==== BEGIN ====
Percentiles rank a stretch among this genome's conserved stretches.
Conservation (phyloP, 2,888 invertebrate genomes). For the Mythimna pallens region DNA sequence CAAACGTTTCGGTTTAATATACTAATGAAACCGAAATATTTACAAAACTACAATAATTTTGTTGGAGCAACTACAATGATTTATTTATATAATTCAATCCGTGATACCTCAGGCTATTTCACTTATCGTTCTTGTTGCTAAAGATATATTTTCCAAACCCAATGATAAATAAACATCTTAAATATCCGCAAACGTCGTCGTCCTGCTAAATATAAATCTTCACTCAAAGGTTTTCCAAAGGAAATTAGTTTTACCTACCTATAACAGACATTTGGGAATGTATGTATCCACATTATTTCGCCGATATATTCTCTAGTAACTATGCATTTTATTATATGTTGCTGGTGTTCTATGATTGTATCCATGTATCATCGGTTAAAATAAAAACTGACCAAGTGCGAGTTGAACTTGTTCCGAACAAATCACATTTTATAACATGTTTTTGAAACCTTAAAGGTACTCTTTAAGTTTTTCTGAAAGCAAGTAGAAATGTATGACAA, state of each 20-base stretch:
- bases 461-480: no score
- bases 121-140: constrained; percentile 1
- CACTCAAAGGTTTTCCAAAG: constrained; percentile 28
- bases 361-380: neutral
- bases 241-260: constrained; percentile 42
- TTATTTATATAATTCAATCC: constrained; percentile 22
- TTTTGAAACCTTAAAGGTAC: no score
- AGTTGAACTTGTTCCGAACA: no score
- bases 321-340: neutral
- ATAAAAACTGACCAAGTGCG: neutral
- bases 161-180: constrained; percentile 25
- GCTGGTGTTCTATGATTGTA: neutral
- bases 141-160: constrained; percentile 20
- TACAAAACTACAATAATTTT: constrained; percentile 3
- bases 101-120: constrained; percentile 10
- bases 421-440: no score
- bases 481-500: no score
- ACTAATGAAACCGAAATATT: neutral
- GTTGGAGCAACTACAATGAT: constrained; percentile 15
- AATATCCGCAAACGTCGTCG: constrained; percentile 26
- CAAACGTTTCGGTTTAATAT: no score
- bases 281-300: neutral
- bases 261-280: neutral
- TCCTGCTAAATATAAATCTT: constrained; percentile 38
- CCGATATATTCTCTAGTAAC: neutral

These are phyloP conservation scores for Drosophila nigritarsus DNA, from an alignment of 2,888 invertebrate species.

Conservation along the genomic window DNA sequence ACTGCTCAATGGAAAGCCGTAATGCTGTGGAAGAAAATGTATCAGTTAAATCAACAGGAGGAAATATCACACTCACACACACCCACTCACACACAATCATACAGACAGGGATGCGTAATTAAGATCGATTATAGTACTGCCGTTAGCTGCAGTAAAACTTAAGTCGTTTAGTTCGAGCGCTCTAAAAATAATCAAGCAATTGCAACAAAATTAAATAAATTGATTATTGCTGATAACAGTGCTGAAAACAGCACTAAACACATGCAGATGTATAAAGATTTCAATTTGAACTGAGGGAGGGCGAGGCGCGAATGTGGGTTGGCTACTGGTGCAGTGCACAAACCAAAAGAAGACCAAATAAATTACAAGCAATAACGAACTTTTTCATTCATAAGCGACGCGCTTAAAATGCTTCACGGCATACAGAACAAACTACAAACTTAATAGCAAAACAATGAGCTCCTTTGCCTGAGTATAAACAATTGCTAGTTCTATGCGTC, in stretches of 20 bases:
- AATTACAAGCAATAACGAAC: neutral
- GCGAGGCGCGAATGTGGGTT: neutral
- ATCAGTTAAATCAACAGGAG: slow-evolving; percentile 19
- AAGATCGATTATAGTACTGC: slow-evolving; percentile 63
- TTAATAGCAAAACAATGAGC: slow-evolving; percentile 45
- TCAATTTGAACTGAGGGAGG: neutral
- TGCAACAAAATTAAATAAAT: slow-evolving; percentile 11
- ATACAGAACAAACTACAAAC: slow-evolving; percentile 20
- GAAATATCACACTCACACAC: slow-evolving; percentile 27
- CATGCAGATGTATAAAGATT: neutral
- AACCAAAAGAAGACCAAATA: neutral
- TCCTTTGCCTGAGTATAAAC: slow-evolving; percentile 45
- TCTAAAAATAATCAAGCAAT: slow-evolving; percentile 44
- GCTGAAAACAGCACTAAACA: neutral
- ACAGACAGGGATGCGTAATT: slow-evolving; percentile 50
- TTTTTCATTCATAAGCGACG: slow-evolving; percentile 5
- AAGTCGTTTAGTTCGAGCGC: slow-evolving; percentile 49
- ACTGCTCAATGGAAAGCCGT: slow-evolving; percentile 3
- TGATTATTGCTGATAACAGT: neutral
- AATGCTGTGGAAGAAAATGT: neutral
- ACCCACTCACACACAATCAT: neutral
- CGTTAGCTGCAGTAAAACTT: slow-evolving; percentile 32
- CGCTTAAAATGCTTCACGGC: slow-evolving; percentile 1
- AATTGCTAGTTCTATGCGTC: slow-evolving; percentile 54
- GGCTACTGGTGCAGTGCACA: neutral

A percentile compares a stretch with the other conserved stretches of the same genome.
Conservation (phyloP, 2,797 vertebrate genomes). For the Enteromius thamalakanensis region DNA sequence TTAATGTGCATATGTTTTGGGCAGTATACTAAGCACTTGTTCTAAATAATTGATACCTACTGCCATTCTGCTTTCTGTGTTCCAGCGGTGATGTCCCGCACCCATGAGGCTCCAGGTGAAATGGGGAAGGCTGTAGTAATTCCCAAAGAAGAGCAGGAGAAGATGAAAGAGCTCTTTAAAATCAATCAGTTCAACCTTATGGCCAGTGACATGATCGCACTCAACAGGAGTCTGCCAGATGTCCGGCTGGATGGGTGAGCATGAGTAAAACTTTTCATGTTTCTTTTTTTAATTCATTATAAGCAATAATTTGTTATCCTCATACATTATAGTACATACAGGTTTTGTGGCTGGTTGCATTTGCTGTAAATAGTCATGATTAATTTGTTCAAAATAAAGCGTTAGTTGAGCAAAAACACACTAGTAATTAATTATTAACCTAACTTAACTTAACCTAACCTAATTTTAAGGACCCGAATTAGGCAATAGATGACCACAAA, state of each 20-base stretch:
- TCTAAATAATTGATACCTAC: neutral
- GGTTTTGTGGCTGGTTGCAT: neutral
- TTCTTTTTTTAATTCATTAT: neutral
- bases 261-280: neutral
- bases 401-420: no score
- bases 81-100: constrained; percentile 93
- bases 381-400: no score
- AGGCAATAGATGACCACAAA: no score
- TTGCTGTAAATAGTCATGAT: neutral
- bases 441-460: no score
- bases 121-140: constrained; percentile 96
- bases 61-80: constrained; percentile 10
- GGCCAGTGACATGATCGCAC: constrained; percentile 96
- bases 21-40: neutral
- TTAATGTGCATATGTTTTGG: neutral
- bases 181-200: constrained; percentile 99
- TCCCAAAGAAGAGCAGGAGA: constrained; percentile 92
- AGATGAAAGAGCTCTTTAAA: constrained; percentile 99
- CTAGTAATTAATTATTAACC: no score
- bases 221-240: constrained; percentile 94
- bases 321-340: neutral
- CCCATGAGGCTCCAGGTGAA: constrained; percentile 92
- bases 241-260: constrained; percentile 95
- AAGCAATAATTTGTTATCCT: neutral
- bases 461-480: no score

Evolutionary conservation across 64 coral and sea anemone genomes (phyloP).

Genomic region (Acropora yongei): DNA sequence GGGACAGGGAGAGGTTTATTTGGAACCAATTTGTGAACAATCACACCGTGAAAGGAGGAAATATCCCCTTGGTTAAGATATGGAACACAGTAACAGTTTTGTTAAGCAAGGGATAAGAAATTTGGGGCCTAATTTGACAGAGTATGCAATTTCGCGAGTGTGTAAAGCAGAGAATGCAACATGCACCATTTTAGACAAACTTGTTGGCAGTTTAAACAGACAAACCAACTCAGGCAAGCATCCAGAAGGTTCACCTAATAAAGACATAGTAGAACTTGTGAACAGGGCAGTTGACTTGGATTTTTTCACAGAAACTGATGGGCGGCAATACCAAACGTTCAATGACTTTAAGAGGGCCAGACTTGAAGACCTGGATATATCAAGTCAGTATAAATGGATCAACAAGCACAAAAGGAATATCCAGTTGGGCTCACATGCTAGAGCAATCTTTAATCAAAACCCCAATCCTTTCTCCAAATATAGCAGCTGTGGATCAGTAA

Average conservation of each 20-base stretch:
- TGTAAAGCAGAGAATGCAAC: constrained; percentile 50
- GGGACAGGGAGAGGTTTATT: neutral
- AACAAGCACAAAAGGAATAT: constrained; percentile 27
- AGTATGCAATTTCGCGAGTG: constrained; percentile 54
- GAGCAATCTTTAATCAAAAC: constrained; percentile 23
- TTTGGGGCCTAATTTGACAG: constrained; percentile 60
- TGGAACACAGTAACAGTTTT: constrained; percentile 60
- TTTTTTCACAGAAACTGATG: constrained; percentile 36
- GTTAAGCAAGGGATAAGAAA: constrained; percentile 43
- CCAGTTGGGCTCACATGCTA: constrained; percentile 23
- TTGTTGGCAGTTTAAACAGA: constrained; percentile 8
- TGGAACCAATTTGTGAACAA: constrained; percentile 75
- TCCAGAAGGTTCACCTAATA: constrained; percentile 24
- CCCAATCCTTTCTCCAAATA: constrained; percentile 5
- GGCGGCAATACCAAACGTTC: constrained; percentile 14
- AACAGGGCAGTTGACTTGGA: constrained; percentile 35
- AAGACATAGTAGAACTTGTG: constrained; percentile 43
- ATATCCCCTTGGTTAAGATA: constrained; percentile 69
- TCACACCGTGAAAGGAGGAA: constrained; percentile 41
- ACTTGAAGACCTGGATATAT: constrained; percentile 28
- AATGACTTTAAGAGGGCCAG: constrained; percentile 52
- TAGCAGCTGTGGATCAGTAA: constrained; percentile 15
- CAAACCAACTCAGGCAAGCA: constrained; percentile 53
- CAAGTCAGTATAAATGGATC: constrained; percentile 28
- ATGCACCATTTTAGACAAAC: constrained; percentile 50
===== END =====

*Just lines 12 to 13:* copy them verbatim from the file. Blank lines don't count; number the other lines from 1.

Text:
- ATAAAAACTGACCAAGTGCG: neutral
- bases 161-180: constrained; percentile 25